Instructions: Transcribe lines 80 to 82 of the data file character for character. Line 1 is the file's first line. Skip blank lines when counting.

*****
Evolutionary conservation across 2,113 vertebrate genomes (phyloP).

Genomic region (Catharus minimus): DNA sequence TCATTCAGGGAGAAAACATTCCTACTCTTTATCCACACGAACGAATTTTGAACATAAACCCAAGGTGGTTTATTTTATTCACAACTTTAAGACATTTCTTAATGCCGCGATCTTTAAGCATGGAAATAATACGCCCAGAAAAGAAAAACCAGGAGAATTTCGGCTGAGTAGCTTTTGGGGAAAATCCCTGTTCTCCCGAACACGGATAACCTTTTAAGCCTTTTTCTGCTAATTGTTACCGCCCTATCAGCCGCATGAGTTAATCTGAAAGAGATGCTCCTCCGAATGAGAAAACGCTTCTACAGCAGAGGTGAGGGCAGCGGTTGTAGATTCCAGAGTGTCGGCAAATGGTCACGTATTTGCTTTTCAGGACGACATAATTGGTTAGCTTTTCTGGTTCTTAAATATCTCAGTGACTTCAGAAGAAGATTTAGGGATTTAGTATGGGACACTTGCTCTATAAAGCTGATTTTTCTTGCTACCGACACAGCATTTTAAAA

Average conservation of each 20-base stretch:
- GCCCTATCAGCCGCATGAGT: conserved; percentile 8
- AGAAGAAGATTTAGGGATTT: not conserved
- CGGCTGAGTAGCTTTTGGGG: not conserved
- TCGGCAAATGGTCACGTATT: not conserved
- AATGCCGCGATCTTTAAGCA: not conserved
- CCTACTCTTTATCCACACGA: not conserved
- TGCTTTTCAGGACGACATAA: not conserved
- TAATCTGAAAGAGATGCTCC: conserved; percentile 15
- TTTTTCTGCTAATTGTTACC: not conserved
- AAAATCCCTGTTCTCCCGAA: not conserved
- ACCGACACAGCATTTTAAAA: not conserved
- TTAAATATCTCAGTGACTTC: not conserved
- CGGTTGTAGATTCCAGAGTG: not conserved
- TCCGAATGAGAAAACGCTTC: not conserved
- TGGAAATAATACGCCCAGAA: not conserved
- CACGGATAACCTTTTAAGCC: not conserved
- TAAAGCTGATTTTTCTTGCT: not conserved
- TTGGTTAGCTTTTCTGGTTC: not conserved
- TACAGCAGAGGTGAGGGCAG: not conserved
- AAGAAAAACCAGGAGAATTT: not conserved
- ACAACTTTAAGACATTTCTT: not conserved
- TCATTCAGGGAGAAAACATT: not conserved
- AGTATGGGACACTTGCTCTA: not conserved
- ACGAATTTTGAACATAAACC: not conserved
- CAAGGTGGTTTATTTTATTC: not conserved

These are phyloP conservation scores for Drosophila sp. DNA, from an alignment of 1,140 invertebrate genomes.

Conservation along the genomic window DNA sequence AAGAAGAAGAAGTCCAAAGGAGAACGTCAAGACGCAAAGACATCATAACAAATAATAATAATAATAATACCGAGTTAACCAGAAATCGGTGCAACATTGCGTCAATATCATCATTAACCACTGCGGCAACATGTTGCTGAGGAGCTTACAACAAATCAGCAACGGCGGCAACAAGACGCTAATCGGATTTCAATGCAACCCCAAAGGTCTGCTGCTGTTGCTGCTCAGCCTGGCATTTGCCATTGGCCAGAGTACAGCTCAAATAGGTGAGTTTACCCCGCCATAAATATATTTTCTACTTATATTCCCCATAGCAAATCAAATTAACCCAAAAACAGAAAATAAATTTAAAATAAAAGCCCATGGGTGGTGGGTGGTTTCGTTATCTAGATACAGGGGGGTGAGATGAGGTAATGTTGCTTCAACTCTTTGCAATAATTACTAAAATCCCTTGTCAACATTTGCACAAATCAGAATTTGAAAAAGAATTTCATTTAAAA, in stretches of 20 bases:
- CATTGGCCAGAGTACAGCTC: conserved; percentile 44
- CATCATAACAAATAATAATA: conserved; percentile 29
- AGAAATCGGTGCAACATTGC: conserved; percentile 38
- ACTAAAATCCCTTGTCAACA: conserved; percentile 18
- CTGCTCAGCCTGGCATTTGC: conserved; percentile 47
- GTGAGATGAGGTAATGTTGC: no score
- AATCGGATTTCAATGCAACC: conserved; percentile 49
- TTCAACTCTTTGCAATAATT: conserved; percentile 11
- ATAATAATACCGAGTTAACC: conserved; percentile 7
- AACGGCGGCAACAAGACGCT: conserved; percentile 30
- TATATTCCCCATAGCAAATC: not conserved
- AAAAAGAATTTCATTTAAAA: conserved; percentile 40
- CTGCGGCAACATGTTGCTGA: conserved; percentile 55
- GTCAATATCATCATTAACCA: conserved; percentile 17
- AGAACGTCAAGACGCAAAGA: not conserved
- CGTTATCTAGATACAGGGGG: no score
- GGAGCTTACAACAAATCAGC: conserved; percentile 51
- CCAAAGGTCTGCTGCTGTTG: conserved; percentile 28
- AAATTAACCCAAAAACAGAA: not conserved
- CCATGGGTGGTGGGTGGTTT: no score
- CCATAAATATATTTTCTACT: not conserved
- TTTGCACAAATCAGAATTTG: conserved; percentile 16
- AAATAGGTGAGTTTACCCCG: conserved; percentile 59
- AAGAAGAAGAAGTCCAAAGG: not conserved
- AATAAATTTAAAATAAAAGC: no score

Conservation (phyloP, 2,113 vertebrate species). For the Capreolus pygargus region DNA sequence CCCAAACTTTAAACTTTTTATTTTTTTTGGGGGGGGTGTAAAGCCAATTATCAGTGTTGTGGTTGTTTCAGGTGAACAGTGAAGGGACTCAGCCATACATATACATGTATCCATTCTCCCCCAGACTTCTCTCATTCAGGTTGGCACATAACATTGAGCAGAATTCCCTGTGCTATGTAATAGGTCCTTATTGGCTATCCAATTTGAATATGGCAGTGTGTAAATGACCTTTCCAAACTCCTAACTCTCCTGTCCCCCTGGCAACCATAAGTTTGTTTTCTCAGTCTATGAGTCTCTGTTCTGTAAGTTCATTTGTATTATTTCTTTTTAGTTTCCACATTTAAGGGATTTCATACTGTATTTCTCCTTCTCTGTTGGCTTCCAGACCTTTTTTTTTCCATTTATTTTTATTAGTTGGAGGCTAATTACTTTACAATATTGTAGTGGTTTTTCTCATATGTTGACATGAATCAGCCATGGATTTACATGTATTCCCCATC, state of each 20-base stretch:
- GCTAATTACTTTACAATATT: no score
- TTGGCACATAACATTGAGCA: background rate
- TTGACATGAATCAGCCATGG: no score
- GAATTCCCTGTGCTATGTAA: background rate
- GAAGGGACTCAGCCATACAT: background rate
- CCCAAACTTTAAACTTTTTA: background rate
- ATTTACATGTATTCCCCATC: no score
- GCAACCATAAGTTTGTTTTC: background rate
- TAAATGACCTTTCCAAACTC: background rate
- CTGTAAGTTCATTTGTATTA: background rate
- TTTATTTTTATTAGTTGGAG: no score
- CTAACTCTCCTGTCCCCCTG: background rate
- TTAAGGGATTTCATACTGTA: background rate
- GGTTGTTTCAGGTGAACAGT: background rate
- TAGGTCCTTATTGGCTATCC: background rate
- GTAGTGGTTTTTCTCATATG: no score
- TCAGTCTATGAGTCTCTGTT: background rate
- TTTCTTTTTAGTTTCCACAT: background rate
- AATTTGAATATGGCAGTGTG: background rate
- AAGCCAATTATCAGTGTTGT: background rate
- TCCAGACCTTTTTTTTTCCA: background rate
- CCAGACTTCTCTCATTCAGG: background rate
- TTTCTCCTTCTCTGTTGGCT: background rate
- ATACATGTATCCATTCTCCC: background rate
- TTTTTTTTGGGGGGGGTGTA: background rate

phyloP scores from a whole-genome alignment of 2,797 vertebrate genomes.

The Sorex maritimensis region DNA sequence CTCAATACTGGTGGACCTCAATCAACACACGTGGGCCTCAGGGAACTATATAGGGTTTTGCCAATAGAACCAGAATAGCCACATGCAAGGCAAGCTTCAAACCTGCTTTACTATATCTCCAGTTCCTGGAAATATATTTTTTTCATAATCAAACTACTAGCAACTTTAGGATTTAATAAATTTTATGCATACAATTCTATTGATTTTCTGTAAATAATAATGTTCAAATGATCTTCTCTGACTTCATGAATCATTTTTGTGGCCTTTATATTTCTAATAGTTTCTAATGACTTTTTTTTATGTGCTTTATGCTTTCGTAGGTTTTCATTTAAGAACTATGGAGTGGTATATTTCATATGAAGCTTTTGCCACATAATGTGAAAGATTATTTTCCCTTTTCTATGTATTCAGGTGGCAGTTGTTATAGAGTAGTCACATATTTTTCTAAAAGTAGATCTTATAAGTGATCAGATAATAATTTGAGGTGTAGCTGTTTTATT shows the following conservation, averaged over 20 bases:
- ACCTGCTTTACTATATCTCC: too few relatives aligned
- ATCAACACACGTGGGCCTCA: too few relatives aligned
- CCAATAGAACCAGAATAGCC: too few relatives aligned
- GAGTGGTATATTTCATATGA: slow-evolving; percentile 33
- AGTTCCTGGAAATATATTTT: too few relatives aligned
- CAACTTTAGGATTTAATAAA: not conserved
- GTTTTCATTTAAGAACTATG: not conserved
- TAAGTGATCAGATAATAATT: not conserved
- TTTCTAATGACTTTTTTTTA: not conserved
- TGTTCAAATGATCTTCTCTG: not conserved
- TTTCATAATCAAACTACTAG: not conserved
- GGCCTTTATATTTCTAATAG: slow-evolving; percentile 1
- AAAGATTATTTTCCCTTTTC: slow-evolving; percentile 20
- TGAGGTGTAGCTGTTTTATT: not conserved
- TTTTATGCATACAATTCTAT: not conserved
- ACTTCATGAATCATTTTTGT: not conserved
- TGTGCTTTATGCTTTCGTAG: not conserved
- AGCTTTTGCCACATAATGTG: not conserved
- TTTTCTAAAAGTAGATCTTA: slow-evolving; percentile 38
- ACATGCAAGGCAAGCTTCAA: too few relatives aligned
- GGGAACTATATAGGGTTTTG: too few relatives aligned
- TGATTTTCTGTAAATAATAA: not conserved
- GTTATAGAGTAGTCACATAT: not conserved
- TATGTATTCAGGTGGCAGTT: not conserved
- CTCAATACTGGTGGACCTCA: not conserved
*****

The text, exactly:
- ATACATGTATCCATTCTCCC: background rate
- TTTTTTTTGGGGGGGGTGTA: background rate

phyloP scores from a whole-genome alignment of 2,797 vertebrate genomes.